Menzoberranzan (video game)

From Wikipedia, the free encyclopedia
Jump to: navigation, search
Menzoberranzan
Menzoberranzan
Cover art of Menzoberranzan
Developer(s) DreamForge Intertainment
Publisher(s) Strategic Simulations
Platform(s) MS-DOS, PC-98, FM Towns
Release
Genre(s) Role-playing video game
Mode(s) Single-player

Menzoberranzan is a 1994 role-playing video game created by Strategic Simulations and DreamForge Intertainment. Menzoberranzan uses the same game engine as SSI's previous game, Ravenloft: Strahd's Possession (1994), and is set in the Advanced Dungeons & Dragons Forgotten Realms campaign setting.

Story[edit]

Menzoberranzan, an underground city populated by the Drow, had been introduced in the game materials two years earlier in December 1992 in a three-book box set called Menzoberranzan: The Famed City of the Drow by Ed Greenwood, R. A. Salvatore, and Douglas Niles.[1] The game also features Drizzt Do'Urden as one of the main characters.[2]

Gameplay[edit]

The game has elements of Ultima Underworld: The Stygian Abyss (3d world and real-time action)[citation needed] and its game concept is somewhat similar to Westwood’s Eye of the Beholder series.[3] The player initially creates two player characters (PCs) and can acquire non-player character (NPC) allies later in the game.[2]

Publication history[edit]

Menzoberranzan was first published in 1994 by SSI.

The game was later included in the 1996 compilation set, the AD&D Masterpiece Collection.[4]

On August 20, 2015, game distributor GOG.com released the PC version of the game along with several other Gold Box titles.[5]

Critical reception[edit]

A reviewer for Next Generation gave the game 3 out of 5 stars, remarking that the high-resolution graphics have a "painting-like quality" and that the gameplay is authentic to the Advanced Dungeons & Dragons franchise.[3] Ian Cole from the Quandaryland website awarded the game 3.5 stars out 5. He was critical of the slowness of the game compared to Ravenloft and that "too many places were empty — just nothing". He praises that this was not a typical hack and slash game with a lot of character's statistics and puzzle solving.[6] John Terra of Computer Shopper said the game "stands out" and called it a "must-have".[2]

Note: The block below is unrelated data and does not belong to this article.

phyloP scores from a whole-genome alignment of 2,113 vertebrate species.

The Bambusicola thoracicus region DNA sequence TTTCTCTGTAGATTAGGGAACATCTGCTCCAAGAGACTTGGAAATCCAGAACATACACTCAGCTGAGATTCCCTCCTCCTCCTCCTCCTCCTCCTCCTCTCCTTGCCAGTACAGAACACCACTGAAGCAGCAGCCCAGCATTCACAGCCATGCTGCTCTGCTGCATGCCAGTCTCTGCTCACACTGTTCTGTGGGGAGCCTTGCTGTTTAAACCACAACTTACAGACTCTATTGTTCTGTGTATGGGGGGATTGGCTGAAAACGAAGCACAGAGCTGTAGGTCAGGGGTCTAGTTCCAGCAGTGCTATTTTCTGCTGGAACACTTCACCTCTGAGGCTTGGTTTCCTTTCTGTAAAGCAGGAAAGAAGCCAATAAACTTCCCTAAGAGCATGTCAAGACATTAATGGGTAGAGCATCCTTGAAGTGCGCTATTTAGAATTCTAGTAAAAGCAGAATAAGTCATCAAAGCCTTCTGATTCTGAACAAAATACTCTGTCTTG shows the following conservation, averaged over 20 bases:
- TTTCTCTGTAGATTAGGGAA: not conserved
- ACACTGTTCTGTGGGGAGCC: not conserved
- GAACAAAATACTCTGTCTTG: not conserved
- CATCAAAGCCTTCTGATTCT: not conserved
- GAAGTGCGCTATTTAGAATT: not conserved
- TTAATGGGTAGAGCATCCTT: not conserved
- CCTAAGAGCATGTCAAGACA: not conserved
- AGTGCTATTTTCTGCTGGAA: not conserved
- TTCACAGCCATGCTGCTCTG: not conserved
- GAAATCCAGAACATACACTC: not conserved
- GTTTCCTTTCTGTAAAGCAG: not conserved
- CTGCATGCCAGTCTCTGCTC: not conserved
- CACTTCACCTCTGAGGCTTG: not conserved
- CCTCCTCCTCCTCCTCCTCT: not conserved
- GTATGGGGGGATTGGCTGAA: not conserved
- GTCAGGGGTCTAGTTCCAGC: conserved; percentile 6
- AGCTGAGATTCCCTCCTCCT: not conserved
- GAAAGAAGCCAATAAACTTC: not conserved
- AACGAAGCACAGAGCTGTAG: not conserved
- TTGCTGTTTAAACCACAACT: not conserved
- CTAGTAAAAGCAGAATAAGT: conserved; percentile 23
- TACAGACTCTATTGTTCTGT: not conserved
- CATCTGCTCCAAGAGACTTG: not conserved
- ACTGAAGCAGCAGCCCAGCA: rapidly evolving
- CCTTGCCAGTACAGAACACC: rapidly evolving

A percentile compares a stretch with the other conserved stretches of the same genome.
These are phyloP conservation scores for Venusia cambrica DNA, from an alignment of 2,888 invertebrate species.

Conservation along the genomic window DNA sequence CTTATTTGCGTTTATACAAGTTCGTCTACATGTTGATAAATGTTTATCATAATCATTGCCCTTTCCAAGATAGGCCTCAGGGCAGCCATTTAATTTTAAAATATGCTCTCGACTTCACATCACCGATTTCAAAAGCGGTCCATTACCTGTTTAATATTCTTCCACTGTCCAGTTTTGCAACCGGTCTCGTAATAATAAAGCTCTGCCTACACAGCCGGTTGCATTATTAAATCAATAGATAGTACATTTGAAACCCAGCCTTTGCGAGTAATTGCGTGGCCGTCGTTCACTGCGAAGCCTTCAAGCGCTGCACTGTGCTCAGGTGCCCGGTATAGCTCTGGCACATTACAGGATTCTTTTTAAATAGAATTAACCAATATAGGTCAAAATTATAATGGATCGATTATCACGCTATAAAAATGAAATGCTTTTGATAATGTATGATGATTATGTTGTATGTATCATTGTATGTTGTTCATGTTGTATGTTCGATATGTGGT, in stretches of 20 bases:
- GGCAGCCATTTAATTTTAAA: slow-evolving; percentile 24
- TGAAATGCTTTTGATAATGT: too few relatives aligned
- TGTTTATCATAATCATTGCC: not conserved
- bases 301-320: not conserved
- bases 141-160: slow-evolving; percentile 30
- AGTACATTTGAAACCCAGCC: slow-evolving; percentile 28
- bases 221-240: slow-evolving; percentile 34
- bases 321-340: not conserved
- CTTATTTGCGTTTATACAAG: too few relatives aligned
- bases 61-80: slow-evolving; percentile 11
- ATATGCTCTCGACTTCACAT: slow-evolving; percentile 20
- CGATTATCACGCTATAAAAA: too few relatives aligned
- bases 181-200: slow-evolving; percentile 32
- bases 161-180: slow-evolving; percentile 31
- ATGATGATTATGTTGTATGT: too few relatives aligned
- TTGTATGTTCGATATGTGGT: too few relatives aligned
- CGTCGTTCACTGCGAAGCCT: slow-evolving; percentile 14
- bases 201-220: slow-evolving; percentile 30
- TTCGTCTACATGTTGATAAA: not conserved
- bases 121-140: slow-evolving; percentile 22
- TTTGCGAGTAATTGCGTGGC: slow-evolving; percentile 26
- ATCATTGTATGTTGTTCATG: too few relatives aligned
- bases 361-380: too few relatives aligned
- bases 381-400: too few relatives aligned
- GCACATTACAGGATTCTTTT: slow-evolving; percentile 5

According to Allen Rausch of GameSpy, "without a great plot and exciting monsters that truly utilized its spectacular setting, Menzoberranzan ended up being less impressive than it was in players' imaginations".[7]

References[edit]

  1. ^ Salvatore, R. A.; Greenwood, Ed; Niles, Douglas (1992). Menzoberranzan: The Famed City of the Drow, Revealed At Last!. TSR Inc. ISBN 1-56076-460-0. 
  2. ^ a b c Terra, John (April 1, 1995), "Menzoberranzan", Computer Shopper, SX2 Media Labs, retrieved September 6, 2012  – via HighBeam Research (subscription required)
  3. ^ a b "Menzoberranzan". Next Generation. Imagine Media (3): 93. March 1995. 
  4. ^ Butcher, Andy (January 1996). "Games Reviews". Arcane. Future Publishing (2): 80. 
  5. ^ Release: Forgotten Realms: The Archives - GOG.com
  6. ^ Cole, Ian (February 1995). "Menzoberranzan". quandaryland.com. Archived from the original on March 5, 2004. Retrieved 18 April 2008. 
  7. ^ Rausch, Allen (2004-08-17). "A History of D&D Video Games - Part III". Game Spy. Retrieved November 15, 2012. 

External links[edit]